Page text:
The Obama Administration has released new regulations requiring nonprofit hospitals to provide more discounted or free care to lower-income Americans. The NYT reports:
Additionally, hospitals must try to determine whether a patient is eligible for assistance before they refer a case to a debt collector, send negative information to a credit agency, place a lien on a patient’s home, file a lawsuit or seek a court order to seize a patient’s earnings […]
Policies will vary. Some hospitals may offer free medical care to anyone with income below the federal poverty level ($11,670 a year for an individual), while others may set the threshold twice as high. Others still could provide discounts on a sliding scale for people with incomes up to three times the poverty level.
In the words of Republican Senator Chuck Grassley, these new regulations could make these hospitals “earn their tax exemption.” Nonprofit hospitals have often failed to live up to the charitable reputation that justifies their tax-exempt status, and ensuring that they really do provide discounted or free care to lower-income Americans is a noble goal. If these new rules provide immediate relief to Americans very much in need of it, they are very welcome.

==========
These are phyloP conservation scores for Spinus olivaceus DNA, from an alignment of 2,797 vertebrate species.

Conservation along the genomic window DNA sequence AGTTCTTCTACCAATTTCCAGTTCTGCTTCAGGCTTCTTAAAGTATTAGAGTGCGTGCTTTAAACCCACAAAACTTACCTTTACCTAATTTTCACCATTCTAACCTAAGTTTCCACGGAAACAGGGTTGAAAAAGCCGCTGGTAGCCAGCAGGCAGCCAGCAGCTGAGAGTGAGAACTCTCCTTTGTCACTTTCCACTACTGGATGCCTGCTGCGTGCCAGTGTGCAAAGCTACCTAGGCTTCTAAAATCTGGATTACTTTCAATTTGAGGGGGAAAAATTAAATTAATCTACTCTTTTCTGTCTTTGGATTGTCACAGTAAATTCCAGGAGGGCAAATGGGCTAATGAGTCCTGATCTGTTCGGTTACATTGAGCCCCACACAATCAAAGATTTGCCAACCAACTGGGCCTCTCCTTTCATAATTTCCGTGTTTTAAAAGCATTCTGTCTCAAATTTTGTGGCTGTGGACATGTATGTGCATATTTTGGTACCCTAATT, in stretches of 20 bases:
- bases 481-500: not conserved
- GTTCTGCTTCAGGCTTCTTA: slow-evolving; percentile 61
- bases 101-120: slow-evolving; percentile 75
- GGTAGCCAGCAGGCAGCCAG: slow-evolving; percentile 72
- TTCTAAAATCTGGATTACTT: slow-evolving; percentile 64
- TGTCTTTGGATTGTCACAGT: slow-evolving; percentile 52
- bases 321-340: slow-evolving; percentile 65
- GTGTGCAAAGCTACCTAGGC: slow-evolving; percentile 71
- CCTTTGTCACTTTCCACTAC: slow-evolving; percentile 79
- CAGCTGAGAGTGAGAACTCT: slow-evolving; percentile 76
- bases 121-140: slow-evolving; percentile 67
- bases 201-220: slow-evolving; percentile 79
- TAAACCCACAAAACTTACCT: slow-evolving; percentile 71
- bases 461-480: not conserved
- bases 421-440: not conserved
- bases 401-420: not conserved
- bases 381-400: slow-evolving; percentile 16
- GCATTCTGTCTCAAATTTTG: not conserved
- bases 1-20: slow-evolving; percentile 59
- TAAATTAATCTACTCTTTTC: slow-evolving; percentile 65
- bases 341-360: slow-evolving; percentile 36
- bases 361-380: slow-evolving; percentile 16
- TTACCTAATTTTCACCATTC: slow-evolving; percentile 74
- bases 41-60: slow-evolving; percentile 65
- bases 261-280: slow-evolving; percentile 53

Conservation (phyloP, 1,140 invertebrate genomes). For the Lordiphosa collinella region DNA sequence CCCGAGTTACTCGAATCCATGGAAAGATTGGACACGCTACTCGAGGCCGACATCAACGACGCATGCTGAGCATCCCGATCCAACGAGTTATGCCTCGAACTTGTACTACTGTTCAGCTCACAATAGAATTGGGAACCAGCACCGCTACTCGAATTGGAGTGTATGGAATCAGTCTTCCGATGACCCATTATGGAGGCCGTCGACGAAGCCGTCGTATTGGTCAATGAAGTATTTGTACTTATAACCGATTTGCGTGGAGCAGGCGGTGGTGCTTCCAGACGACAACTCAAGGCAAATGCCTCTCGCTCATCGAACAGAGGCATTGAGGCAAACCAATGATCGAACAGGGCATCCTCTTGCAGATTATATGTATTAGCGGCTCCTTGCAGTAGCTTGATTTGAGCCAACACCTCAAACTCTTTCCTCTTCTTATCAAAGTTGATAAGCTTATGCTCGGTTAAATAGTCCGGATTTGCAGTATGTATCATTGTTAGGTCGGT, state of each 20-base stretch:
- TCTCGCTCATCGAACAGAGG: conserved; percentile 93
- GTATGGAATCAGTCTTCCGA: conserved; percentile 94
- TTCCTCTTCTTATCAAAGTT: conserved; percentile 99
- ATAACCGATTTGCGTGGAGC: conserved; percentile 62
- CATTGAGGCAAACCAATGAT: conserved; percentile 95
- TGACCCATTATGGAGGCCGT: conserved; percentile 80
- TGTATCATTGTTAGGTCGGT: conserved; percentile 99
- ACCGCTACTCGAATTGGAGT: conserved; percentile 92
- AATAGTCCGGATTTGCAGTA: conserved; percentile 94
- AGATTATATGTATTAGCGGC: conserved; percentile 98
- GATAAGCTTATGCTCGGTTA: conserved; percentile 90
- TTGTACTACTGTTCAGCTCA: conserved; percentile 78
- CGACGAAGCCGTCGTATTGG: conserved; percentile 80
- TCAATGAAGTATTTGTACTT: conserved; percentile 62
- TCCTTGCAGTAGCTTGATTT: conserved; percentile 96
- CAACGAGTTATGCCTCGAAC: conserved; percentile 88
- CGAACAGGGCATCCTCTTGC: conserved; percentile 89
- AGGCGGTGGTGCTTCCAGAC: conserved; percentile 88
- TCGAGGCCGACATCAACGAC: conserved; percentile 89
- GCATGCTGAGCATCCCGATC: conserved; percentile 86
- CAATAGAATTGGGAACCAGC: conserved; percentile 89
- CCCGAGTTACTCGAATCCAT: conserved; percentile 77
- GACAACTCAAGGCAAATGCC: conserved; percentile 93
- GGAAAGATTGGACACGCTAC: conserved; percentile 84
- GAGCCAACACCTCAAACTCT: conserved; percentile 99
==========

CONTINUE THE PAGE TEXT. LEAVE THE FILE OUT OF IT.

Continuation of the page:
This move could also be seen as a kind of tit-for-tat deal with hospitals who won big under the ACA and are now being forced to give something back. Hospitals profit, lower-income Americans get cheap or free care, and everyone wins. Except not really, because of the biggest drivers of costs in the U.S. health care system is hospitals themselves, particularly monopolistic ones. A more important type of reform would be trying to block hospital consolidation, either through anti-trust legislation or other means. We could at least not accelerate it, as the ACA in fact does. The ACA pushes more people into a dysfunctional system in a way that raises profits for hospitals and costs for many Americans. These new rules only give that system a charitable veneer.